Windows Phone 7 home-brew app tool pulled

A tool that would let Windows Phone 7 users install home-brew apps without having to pay for membership to Microsoft's App Hub has been taken offline.

ChevronWP7 logo

Just a few short days after its debut, a tool that would allow anyone to install and run unauthorized applications on their Windows Phone 7 devices has been pulled.

ChevronWP7, which was the creation of developers Rafael Rivera, Chris Walsh, Long Zheng, was released late last week and offered those who were not enrolled in Microsoft's Windows Phone developer program a way to install applications onto Windows Phone 7 devices without going through Microsoft's Zune software or the phone's built-in application installer.

According to the trio, the decision to pull down the software was done in order to "fast-track" discussions with Microsoft, particularly Brandon Watson, director of developer experience for the Windows Phone 7 platform, who got in touch with the group about the tool.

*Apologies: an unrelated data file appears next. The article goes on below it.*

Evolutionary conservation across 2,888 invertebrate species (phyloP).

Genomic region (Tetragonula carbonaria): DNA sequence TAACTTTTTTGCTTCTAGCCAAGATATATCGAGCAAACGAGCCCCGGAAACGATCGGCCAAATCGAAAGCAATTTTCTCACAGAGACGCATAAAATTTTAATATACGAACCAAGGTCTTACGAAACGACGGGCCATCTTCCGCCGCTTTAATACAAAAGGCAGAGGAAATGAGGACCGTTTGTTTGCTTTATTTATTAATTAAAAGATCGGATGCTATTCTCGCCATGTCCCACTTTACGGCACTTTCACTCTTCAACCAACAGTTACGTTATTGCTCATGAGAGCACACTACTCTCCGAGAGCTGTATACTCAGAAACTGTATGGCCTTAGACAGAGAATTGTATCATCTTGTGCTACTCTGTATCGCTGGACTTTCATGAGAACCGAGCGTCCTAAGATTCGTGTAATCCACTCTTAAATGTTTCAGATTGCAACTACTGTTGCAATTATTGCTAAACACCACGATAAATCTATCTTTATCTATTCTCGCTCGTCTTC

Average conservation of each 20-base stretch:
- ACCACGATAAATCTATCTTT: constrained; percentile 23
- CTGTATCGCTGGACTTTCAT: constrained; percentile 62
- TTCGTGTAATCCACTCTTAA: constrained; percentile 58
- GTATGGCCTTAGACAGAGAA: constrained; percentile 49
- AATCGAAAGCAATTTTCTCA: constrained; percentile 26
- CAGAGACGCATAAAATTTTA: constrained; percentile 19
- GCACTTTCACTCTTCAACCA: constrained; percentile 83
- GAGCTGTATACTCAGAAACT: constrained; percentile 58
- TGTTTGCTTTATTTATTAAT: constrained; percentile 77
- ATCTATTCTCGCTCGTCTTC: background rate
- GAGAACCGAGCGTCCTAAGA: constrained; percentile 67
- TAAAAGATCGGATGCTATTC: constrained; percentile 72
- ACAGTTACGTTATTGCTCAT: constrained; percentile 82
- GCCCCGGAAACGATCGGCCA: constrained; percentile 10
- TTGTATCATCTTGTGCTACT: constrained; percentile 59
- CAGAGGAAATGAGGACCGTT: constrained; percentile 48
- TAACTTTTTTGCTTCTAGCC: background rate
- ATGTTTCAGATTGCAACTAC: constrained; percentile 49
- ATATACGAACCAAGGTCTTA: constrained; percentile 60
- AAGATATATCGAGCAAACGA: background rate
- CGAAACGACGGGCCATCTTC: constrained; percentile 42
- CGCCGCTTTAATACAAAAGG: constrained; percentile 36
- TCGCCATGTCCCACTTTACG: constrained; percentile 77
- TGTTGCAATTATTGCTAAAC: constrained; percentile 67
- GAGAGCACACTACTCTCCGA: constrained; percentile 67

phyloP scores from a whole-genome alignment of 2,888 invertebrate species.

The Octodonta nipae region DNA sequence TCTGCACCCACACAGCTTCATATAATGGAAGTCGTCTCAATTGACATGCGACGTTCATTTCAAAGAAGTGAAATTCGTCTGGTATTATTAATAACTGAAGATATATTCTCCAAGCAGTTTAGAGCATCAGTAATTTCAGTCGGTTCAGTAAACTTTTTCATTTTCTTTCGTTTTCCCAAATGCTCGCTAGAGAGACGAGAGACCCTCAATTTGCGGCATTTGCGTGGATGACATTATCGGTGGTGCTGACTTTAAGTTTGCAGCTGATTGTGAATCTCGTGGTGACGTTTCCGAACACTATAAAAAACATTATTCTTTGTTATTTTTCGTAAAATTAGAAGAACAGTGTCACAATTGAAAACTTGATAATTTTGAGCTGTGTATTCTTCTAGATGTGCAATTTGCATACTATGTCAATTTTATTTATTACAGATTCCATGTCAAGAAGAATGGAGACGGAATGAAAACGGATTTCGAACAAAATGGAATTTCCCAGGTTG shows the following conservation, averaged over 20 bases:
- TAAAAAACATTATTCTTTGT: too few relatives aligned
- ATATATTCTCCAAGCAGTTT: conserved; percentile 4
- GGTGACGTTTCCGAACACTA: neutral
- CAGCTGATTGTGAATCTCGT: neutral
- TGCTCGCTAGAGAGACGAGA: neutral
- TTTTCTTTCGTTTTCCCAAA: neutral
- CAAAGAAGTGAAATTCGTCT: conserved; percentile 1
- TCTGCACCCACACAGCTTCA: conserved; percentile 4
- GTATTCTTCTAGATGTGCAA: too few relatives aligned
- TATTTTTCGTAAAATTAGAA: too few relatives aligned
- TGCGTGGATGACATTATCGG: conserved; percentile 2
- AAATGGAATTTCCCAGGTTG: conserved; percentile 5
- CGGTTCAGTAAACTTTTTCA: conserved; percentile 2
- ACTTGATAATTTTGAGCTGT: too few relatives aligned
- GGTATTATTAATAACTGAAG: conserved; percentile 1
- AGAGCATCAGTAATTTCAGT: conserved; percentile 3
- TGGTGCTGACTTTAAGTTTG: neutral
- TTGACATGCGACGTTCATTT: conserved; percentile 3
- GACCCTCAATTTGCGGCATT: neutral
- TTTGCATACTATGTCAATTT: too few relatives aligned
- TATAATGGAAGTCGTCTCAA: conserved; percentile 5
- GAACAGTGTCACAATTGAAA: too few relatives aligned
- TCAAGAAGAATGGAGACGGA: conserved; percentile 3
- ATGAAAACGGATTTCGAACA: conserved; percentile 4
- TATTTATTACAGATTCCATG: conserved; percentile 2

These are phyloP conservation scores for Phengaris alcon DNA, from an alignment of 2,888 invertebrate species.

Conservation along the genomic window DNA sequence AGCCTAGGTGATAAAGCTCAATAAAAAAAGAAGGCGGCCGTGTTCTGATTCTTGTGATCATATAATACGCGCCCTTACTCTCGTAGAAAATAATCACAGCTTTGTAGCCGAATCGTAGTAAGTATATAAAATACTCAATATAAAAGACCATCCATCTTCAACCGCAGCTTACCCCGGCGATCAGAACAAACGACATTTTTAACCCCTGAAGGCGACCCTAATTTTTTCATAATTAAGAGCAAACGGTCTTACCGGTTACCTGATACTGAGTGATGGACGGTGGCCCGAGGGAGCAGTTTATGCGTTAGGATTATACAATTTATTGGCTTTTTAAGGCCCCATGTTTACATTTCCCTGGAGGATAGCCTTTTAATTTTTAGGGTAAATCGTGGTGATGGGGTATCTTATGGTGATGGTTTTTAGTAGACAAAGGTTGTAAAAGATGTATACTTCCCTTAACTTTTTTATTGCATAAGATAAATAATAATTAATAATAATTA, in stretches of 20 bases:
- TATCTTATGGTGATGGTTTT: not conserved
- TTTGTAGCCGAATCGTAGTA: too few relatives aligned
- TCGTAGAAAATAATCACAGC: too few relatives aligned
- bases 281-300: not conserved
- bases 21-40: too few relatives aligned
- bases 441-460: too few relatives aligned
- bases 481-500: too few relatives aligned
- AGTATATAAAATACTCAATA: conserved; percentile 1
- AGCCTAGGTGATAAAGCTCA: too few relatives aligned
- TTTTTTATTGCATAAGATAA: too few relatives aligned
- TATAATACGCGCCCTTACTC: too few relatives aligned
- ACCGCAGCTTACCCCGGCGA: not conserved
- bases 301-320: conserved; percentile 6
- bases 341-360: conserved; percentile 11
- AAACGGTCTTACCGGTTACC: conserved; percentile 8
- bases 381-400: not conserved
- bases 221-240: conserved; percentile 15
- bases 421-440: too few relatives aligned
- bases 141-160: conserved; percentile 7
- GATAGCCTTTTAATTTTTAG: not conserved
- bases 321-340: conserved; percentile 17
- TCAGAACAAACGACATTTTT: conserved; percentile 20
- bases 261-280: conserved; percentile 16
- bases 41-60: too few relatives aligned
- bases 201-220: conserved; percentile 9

"To pursue these goals with Microsoft's support, Brandon Watson has agreed to engage in further discussions with us about officially facilitating home-brew development on WP7," a post on ChevronWP7's site said. "We are excited to explore the opportunity to become more involved with the shaping of the platform and to build a feedback channel for developers around the world," it continued.

Even though the "unlocking" program is no longer available, the group continues to offer a custom ringtone management application, which can take up to five WMA files and send them to Windows Phone 7 devices for use as ringers--a feature not currently available as part of the phone's system software.

About the author

Josh Lowensohn joined CNET in 2006 and now covers Apple. Before that, Josh wrote about everything from new Web start-ups, to remote-controlled robots that watch your house. Prior to joining CNET, Josh covered breaking video game news, as well as reviewing game software. His current console favorite is the Xbox 360.

 

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